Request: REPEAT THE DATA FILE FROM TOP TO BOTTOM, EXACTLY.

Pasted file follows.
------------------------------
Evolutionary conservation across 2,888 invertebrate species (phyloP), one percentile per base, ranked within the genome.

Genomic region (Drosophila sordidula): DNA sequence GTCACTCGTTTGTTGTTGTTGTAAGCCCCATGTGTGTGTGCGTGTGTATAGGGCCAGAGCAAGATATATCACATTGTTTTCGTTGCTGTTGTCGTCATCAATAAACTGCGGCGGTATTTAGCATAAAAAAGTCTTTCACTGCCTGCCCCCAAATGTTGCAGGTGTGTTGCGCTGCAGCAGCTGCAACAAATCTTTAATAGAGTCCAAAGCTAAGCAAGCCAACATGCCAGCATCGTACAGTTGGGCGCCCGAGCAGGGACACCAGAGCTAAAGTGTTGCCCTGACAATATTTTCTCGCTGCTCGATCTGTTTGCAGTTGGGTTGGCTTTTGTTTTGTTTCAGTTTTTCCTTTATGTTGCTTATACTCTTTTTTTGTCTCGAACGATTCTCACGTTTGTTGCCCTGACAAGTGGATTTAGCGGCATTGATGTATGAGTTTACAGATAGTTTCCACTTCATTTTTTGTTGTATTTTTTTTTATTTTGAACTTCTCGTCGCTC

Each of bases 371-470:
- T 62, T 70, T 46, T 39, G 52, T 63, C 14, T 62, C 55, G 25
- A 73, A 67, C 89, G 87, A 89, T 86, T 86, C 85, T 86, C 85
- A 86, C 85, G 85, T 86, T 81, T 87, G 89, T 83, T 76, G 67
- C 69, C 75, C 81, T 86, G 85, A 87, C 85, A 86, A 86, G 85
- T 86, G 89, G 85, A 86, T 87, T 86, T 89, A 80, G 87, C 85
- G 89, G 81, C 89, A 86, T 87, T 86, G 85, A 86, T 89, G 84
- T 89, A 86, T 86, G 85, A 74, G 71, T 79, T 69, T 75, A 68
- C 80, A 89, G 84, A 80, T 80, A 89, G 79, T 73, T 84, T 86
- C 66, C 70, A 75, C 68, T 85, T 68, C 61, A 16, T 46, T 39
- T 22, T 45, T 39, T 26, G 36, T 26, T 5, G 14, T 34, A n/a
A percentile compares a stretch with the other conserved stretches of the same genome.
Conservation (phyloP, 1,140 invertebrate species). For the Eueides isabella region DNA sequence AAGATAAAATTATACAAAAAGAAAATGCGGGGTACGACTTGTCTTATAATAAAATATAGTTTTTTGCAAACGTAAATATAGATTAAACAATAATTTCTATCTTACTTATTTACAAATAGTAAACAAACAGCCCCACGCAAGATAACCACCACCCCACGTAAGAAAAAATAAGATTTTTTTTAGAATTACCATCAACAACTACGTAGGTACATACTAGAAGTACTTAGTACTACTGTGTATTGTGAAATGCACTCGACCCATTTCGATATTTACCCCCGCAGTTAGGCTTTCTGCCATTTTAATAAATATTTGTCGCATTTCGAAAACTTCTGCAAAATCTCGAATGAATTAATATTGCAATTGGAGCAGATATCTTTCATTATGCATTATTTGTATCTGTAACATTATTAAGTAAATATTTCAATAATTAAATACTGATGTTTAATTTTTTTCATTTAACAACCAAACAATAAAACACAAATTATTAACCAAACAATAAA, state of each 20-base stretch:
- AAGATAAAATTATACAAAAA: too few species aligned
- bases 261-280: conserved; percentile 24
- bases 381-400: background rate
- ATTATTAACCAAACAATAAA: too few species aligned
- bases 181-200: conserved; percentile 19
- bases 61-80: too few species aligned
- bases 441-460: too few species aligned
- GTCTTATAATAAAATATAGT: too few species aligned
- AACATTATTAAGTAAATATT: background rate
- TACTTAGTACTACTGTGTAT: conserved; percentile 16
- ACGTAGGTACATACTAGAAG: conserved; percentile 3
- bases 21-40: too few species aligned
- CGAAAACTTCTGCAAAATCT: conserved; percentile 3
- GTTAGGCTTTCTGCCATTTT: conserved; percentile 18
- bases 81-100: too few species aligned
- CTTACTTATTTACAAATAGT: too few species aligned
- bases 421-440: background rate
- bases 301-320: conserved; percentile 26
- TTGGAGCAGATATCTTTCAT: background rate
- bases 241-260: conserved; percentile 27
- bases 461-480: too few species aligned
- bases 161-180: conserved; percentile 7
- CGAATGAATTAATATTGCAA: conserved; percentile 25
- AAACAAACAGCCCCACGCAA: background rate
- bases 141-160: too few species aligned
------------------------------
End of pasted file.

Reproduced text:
Evolutionary conservation across 2,888 invertebrate species (phyloP), one percentile per base, ranked within the genome.

Genomic region (Drosophila sordidula): DNA sequence GTCACTCGTTTGTTGTTGTTGTAAGCCCCATGTGTGTGTGCGTGTGTATAGGGCCAGAGCAAGATATATCACATTGTTTTCGTTGCTGTTGTCGTCATCAATAAACTGCGGCGGTATTTAGCATAAAAAAGTCTTTCACTGCCTGCCCCCAAATGTTGCAGGTGTGTTGCGCTGCAGCAGCTGCAACAAATCTTTAATAGAGTCCAAAGCTAAGCAAGCCAACATGCCAGCATCGTACAGTTGGGCGCCCGAGCAGGGACACCAGAGCTAAAGTGTTGCCCTGACAATATTTTCTCGCTGCTCGATCTGTTTGCAGTTGGGTTGGCTTTTGTTTTGTTTCAGTTTTTCCTTTATGTTGCTTATACTCTTTTTTTGTCTCGAACGATTCTCACGTTTGTTGCCCTGACAAGTGGATTTAGCGGCATTGATGTATGAGTTTACAGATAGTTTCCACTTCATTTTTTGTTGTATTTTTTTTTATTTTGAACTTCTCGTCGCTC

Each of bases 371-470:
- T 62, T 70, T 46, T 39, G 52, T 63, C 14, T 62, C 55, G 25
- A 73, A 67, C 89, G 87, A 89, T 86, T 86, C 85, T 86, C 85
- A 86, C 85, G 85, T 86, T 81, T 87, G 89, T 83, T 76, G 67
- C 69, C 75, C 81, T 86, G 85, A 87, C 85, A 86, A 86, G 85
- T 86, G 89, G 85, A 86, T 87, T 86, T 89, A 80, G 87, C 85
- G 89, G 81, C 89, A 86, T 87, T 86, G 85, A 86, T 89, G 84
- T 89, A 86, T 86, G 85, A 74, G 71, T 79, T 69, T 75, A 68
- C 80, A 89, G 84, A 80, T 80, A 89, G 79, T 73, T 84, T 86
- C 66, C 70, A 75, C 68, T 85, T 68, C 61, A 16, T 46, T 39
- T 22, T 45, T 39, T 26, G 36, T 26, T 5, G 14, T 34, A n/a
A percentile compares a stretch with the other conserved stretches of the same genome.
Conservation (phyloP, 1,140 invertebrate species). For the Eueides isabella region DNA sequence AAGATAAAATTATACAAAAAGAAAATGCGGGGTACGACTTGTCTTATAATAAAATATAGTTTTTTGCAAACGTAAATATAGATTAAACAATAATTTCTATCTTACTTATTTACAAATAGTAAACAAACAGCCCCACGCAAGATAACCACCACCCCACGTAAGAAAAAATAAGATTTTTTTTAGAATTACCATCAACAACTACGTAGGTACATACTAGAAGTACTTAGTACTACTGTGTATTGTGAAATGCACTCGACCCATTTCGATATTTACCCCCGCAGTTAGGCTTTCTGCCATTTTAATAAATATTTGTCGCATTTCGAAAACTTCTGCAAAATCTCGAATGAATTAATATTGCAATTGGAGCAGATATCTTTCATTATGCATTATTTGTATCTGTAACATTATTAAGTAAATATTTCAATAATTAAATACTGATGTTTAATTTTTTTCATTTAACAACCAAACAATAAAACACAAATTATTAACCAAACAATAAA, state of each 20-base stretch:
- AAGATAAAATTATACAAAAA: too few species aligned
- bases 261-280: conserved; percentile 24
- bases 381-400: background rate
- ATTATTAACCAAACAATAAA: too few species aligned
- bases 181-200: conserved; percentile 19
- bases 61-80: too few species aligned
- bases 441-460: too few species aligned
- GTCTTATAATAAAATATAGT: too few species aligned
- AACATTATTAAGTAAATATT: background rate
- TACTTAGTACTACTGTGTAT: conserved; percentile 16
- ACGTAGGTACATACTAGAAG: conserved; percentile 3
- bases 21-40: too few species aligned
- CGAAAACTTCTGCAAAATCT: conserved; percentile 3
- GTTAGGCTTTCTGCCATTTT: conserved; percentile 18
- bases 81-100: too few species aligned
- CTTACTTATTTACAAATAGT: too few species aligned
- bases 421-440: background rate
- bases 301-320: conserved; percentile 26
- TTGGAGCAGATATCTTTCAT: background rate
- bases 241-260: conserved; percentile 27
- bases 461-480: too few species aligned
- bases 161-180: conserved; percentile 7
- CGAATGAATTAATATTGCAA: conserved; percentile 25
- AAACAAACAGCCCCACGCAA: background rate
- bases 141-160: too few species aligned